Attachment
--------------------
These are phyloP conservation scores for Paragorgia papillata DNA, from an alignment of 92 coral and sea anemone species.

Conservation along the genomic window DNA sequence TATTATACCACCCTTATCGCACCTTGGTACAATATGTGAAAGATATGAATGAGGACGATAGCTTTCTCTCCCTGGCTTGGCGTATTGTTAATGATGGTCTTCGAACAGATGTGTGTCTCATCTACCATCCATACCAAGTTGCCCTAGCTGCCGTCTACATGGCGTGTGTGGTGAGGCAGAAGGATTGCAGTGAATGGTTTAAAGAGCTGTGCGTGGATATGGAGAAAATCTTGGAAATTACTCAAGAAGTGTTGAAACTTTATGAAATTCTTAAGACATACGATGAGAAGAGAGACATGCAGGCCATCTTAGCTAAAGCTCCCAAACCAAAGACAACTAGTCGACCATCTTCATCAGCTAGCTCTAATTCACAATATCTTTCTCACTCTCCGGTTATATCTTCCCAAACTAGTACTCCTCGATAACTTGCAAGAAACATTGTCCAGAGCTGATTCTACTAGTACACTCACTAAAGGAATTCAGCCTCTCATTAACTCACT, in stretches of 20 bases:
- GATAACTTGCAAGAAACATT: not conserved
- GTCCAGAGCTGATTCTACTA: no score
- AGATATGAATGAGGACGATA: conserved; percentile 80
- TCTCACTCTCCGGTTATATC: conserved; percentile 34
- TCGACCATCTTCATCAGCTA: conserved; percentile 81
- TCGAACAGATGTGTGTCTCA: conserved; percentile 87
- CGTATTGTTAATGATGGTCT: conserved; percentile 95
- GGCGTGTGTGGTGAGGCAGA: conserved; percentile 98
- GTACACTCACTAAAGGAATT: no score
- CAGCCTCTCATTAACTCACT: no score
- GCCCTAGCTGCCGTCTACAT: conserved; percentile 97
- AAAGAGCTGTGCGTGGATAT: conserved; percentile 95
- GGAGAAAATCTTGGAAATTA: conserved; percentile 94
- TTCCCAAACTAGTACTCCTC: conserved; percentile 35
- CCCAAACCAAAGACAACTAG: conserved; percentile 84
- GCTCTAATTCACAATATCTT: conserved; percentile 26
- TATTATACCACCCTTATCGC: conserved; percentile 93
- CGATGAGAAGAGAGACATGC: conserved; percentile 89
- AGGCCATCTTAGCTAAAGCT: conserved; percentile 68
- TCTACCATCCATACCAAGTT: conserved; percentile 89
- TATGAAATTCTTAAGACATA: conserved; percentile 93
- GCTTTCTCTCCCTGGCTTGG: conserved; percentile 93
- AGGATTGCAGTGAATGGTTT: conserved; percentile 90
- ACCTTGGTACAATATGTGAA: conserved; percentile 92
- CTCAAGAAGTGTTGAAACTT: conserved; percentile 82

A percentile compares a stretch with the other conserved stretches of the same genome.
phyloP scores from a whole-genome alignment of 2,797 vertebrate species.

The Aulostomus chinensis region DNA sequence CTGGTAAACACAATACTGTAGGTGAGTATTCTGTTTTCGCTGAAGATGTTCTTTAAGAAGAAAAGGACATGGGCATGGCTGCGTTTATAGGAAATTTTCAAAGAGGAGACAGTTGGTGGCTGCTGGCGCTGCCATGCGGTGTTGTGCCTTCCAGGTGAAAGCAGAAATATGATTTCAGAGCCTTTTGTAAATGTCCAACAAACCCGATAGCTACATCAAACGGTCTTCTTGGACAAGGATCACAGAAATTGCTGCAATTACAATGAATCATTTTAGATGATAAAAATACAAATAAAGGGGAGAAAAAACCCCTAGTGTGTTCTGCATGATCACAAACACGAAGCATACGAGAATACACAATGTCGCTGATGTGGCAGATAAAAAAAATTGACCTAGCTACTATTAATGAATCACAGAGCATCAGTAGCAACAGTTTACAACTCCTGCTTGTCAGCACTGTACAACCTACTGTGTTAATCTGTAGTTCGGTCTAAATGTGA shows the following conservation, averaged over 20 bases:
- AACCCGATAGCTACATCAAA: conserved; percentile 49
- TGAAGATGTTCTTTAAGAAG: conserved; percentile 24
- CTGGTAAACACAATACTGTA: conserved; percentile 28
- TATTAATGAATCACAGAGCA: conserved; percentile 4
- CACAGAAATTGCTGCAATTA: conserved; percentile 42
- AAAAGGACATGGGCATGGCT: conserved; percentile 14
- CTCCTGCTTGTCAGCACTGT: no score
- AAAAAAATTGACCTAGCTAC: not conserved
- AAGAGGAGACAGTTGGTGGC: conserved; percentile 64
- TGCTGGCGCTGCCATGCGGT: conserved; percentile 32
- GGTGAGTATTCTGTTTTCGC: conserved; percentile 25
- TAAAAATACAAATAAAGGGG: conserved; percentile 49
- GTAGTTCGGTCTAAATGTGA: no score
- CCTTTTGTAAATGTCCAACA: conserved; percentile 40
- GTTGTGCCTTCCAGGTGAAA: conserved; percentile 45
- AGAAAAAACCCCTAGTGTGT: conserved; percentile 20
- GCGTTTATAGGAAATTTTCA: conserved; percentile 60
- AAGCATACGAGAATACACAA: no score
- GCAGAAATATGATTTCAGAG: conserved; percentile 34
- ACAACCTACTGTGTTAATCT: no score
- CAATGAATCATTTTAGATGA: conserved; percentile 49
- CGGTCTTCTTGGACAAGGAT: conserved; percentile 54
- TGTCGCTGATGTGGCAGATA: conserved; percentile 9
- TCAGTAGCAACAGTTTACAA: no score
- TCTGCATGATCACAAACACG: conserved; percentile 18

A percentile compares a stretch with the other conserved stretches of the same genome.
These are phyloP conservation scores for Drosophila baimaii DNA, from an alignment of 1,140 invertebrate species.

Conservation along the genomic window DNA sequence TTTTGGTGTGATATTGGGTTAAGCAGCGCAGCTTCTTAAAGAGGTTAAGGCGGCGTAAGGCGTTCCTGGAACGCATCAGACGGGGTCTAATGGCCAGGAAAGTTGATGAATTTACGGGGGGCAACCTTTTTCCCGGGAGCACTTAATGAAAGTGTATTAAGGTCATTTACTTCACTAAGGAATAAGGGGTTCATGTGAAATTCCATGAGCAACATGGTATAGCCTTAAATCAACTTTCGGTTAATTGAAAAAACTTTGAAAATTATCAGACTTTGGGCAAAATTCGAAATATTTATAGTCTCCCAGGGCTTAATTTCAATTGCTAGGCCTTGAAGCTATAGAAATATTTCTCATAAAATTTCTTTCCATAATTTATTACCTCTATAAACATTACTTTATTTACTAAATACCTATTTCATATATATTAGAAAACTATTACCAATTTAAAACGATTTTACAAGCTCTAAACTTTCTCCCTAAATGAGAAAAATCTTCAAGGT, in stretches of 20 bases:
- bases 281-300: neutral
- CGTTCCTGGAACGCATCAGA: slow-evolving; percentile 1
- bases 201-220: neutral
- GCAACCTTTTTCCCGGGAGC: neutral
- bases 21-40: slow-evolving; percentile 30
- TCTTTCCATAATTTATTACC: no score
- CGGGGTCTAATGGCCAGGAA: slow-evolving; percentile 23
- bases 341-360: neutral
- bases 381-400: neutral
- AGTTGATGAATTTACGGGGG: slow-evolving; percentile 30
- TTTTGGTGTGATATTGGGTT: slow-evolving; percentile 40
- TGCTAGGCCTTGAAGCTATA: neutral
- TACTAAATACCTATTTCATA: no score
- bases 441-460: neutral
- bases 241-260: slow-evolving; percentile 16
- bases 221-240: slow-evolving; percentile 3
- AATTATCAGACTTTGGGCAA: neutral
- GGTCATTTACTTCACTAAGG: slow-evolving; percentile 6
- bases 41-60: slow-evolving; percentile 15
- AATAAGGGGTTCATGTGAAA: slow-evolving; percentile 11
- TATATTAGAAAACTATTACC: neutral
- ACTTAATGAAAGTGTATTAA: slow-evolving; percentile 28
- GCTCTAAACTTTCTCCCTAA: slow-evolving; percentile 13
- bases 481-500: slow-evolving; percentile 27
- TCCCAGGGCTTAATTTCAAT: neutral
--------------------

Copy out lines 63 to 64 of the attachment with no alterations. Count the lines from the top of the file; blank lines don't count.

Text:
- bases 21-40: slow-evolving; percentile 30
- TCTTTCCATAATTTATTACC: no score